NFC South: Antonio Brown
March, 24, 2014
USA TODAY SportsThe swap of safety Mike Mitchell to the Steelers and receiver Jerricho Cotchery to the Panthers bring a veteran presence to each locker room.
It wasn’t a trade but two of the biggest free-agent signings by the Steelers and Panthers amounted to two players switching teams. The Steelers signed former Panthers free safety Mike Mitchell on March 11, luring him away from Carolina with a five-year, $25 million contract. The Panthers finally added a wide receiver when they signed Jerricho Cotchery last Thursday to a two-year contract. ESPN.com Steelers writer Scott Brown and ESPN.com Panthers writer David Newton take a closer look at this de facto swap.
Scott Brown: David, you reported that Cotchery’s contract is worth as much as $5 million. I’m happy for Cotchery, a good player and an even better person, but I am a little surprised that the Panthers gave that much money to a complementary wide receiver who turns 32 in June. Is it a sign that the Panthers were desperate at wide receiver or do they really like Cotchery because he is still productive and gives them a veteran presence?
David Newton: Maybe a little bit of both. After losing out on Hakeem Nicks and with other free agent receivers signing elsewhere, the market was pretty bare. Cotchery was one of the few veterans left, and the Panthers couldn't go into training camp without somebody to help bring along what likely will be the youngest receiving corps in the NFL -- the 31-year-old Cotchery aside. His value comes from his experience and the leadership. That he's played in a system similar to what offensive coordinator Mike Shula ran for five of his 11 seasons is a plus. That he can play all three receiver spots even though he has been labeled as a slot receiver also worked in his favor. Is he as good as Steve Smith, Carolina's all-time leading receiver, who was released? I don't think so, even though Smith soon will be 35. But everything else Cotchery brings seems to be a plus.
Having said that, Mitchell brought an aggressive attitude to Carolina's defense last season. Was that something the Steelers were looking for when they signed him?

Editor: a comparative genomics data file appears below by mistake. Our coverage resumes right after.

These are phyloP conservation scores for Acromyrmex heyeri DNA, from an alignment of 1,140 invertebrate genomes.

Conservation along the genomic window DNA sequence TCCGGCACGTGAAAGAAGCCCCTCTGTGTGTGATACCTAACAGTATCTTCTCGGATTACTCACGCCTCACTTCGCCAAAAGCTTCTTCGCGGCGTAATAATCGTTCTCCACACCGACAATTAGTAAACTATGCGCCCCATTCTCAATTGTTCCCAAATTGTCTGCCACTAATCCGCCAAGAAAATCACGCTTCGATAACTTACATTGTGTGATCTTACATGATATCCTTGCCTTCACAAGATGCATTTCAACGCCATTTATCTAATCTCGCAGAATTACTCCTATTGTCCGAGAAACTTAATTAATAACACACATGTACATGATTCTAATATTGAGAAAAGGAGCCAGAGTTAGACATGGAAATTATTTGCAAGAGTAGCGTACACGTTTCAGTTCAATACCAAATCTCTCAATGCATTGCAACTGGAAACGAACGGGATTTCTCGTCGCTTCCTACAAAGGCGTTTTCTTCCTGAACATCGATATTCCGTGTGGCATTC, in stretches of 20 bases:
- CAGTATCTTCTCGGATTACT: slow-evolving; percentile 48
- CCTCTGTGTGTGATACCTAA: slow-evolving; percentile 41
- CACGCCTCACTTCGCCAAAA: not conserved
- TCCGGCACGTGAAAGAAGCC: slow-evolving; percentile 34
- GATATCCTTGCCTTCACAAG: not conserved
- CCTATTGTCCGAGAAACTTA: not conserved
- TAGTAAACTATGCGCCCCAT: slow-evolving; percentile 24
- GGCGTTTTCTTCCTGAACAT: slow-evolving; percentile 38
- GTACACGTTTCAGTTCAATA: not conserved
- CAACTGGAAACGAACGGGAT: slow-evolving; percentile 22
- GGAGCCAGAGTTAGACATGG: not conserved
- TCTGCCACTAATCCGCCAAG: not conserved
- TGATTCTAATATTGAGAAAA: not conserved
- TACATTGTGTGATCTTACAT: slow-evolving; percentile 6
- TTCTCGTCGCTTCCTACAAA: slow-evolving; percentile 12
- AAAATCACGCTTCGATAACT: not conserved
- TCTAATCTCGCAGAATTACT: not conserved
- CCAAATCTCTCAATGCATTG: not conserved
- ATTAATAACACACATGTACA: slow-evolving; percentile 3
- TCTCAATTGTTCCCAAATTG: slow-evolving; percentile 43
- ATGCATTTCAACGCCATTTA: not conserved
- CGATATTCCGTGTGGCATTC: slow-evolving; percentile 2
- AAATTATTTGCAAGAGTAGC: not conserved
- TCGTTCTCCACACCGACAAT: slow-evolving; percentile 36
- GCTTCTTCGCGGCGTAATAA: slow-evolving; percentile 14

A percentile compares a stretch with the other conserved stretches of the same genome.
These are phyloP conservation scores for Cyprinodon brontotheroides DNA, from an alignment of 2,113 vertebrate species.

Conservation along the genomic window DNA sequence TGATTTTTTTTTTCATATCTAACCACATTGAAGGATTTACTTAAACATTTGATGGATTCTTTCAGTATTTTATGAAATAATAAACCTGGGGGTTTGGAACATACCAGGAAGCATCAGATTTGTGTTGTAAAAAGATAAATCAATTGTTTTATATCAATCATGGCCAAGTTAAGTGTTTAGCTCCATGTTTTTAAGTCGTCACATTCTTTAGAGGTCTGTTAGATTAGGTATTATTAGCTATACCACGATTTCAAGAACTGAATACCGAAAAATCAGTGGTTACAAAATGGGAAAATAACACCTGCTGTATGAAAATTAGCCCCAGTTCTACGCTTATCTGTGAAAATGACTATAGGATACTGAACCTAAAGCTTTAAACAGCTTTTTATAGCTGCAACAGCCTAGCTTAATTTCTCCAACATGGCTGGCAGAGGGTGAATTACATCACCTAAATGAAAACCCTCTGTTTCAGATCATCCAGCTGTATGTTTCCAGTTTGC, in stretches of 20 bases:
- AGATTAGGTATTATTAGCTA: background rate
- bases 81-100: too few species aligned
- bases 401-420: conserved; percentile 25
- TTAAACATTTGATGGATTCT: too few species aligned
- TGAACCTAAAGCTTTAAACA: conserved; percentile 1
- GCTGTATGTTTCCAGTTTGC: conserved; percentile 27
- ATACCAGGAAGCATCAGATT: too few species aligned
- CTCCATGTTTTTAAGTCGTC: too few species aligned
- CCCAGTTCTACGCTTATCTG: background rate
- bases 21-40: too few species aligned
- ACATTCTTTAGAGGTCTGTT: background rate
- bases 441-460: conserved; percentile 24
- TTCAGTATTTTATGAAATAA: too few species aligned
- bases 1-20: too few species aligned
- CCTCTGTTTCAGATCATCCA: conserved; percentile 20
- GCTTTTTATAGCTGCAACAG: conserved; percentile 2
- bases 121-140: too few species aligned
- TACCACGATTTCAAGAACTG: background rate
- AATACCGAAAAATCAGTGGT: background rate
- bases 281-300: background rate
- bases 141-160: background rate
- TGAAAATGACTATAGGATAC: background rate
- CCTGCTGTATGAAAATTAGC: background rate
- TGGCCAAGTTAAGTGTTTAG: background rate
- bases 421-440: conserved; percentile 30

Brown: They really needed to get younger and faster in the secondary and the Steelers accomplished both by signing Mitchell. Adding another thumper to the back end of their defense is a bonus and it looks like Mitchell has the range to cover a lot of ground. He will need to do that playing with Troy Polamalu. The eight-time Pro Bowler moves around the field, sometimes leaving the Steelers with a single safety as the last line of defense.
I really like this signing for the Steelers as Mitchell is only 27 and seems to be on the upswing of his career. He talked about his work ethic during his introductory news conference in Pittsburgh and seems to have the desire to be great. If he gives the Steelers a badly needed playmaker for their defense they will be very happy with this signing.
Since you covered Mitchell during the season in which he really blossomed what can you tell Steelers fans about one of the newest additions to the team?
Newton: He's one of the best quotes on the locker room, mainly because he's brutally honest. It's refreshing. He's also one of the more fined players in the league, which he doesn't hesitate to remind commissioner Roger Goodell of. Beyond all that, he's a solid player in coverage and with the occasional pass rush. His numbers this past season were good enough to make the Pro Bowl. Just not a lot of people knew much about him. But the thing I liked the most, and the reason the Panthers wanted him back, was he brought an aggressive attitude to the secondary -- heck, the defense.
Having said that, was aggressiveness something the Steelers were looking for or needed when they signed him?
Brown: They need the mindset because it lends itself to making game-changing plays and the Steelers could more of that from their defensive backs. They intercepted just 10 passes last season, ranking near the bottom of the league, and they were minus-four in turnover differential. If Mitchell builds on a season in which he intercepted four passes -- four fewer than the Steelers’ defensive backs combined -- he will make for a good pairing with Polamalu.
The Mitchell signing got the Steelers off to a good start in free agency but they have since lost two of their top three wide receivers. I think losing Cotchery was bigger than Emmanuel Sanders -- even though the latter was a starter -- because it seemed so likely that he would re-sign with the Steelers. But the Panthers made Cotchery and offer he couldn’t refuse, leaving the Steelers with little experience at wide receiver behind Pro Bowler Antonio Brown before they signed Lance Moore.